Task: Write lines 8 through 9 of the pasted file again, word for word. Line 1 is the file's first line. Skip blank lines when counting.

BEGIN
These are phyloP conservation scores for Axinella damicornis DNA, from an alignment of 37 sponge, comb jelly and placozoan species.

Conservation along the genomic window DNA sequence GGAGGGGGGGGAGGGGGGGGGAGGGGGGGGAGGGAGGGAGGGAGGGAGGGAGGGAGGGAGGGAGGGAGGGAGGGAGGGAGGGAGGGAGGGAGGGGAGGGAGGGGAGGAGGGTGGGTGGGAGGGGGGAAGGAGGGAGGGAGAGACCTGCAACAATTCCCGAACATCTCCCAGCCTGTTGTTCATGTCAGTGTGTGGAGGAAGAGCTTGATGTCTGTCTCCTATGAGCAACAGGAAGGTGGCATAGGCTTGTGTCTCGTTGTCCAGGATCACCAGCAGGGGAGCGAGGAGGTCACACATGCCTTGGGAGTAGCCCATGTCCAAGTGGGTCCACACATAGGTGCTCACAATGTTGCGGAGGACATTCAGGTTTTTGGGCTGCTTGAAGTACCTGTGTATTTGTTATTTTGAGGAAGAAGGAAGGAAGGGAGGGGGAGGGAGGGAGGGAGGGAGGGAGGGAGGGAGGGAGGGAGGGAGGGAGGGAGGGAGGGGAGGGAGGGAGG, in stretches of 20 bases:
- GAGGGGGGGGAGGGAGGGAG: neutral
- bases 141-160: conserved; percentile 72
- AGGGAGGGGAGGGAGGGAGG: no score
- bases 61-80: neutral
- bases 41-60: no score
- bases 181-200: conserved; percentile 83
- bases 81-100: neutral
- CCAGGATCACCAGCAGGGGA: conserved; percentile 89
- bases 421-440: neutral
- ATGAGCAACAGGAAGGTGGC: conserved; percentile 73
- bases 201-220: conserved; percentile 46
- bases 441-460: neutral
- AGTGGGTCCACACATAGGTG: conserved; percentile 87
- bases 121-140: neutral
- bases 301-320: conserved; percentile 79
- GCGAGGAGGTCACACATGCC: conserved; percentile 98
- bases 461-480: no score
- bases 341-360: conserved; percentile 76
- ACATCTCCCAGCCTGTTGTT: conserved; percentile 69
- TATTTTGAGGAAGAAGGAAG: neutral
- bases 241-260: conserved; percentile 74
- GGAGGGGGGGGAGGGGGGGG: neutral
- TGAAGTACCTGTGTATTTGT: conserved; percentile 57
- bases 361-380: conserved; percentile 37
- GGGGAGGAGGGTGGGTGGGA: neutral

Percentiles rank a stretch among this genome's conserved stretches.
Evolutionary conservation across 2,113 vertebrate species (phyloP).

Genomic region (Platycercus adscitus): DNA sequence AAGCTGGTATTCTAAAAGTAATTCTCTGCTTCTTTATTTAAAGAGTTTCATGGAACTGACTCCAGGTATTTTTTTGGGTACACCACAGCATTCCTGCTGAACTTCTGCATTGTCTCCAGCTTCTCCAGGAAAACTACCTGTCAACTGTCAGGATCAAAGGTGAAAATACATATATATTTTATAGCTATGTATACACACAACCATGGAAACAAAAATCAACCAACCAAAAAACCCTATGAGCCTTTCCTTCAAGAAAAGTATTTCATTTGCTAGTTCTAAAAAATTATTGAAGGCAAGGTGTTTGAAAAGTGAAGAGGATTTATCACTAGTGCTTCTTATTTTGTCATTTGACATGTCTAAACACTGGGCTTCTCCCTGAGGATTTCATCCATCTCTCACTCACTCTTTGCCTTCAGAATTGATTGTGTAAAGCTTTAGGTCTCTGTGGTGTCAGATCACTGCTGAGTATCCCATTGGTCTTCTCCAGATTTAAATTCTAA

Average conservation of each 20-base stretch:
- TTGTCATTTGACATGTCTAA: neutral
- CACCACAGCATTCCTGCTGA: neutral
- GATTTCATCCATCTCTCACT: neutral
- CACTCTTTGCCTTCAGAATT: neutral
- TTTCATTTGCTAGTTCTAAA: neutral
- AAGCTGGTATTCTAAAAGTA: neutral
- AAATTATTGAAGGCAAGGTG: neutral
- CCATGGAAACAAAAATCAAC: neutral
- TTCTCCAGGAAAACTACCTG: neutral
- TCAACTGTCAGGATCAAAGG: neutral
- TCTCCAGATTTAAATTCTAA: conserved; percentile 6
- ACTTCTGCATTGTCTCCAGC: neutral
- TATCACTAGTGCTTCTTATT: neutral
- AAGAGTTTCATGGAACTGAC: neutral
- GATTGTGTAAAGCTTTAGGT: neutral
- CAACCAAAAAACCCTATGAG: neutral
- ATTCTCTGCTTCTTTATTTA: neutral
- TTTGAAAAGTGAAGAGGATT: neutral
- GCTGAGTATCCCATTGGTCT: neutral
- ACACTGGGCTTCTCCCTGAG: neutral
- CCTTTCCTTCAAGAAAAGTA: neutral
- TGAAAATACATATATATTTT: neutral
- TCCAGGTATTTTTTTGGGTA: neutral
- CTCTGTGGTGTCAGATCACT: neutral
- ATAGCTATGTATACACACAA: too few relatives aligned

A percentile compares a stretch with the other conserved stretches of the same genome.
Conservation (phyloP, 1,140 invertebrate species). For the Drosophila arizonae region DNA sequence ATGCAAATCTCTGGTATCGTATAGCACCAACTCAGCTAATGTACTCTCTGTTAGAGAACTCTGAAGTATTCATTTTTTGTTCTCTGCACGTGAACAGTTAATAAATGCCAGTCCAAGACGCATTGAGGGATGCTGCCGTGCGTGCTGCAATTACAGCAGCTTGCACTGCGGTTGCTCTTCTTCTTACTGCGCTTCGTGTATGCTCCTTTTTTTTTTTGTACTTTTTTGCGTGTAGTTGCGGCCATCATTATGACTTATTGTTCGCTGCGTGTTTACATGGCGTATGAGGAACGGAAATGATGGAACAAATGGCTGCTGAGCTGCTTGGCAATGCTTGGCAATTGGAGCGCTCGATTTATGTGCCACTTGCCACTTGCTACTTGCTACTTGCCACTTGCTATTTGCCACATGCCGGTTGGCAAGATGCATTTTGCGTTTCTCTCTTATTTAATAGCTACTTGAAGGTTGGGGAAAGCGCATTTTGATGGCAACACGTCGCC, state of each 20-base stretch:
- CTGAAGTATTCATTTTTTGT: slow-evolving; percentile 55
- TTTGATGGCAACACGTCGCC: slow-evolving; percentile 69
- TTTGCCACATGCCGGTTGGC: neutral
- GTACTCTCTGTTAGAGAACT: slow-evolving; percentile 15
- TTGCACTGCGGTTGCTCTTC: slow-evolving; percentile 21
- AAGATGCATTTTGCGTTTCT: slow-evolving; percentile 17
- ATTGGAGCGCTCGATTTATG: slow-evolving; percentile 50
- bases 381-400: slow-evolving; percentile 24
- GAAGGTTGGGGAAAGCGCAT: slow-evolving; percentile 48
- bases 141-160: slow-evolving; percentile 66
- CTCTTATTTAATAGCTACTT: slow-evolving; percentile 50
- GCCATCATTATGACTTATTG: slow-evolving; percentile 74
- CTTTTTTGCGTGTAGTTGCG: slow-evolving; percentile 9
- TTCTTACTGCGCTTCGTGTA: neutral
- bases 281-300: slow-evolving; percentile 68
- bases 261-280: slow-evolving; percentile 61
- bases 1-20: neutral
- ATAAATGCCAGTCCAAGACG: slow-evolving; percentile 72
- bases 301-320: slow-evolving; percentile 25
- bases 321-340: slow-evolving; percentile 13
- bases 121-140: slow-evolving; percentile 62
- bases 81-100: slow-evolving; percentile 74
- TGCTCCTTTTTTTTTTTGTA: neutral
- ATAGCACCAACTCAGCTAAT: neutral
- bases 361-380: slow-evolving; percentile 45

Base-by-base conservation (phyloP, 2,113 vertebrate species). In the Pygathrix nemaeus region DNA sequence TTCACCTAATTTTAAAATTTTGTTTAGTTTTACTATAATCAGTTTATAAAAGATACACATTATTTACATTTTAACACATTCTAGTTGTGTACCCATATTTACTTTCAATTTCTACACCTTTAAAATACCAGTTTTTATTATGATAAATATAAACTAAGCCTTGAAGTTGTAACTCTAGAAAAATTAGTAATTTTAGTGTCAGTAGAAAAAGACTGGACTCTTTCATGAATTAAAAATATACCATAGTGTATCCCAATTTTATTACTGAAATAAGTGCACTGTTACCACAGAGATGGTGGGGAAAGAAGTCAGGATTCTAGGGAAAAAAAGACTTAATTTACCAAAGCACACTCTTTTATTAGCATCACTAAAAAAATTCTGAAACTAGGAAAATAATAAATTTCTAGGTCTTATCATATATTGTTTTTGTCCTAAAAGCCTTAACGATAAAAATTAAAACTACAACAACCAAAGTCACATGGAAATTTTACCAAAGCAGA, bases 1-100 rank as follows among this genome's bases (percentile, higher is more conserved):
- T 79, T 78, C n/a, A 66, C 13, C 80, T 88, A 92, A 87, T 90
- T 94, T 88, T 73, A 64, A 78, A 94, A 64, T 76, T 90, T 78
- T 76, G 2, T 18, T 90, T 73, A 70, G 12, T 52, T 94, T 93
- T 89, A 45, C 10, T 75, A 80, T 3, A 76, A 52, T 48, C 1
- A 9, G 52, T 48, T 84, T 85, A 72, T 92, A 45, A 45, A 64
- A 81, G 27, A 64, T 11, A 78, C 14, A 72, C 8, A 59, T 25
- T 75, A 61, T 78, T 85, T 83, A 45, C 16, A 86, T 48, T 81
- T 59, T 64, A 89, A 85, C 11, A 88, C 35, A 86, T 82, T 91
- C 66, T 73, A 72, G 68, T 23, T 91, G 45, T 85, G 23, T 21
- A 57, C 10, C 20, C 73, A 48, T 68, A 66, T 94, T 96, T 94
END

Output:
- bases 181-200: conserved; percentile 83
- bases 81-100: neutral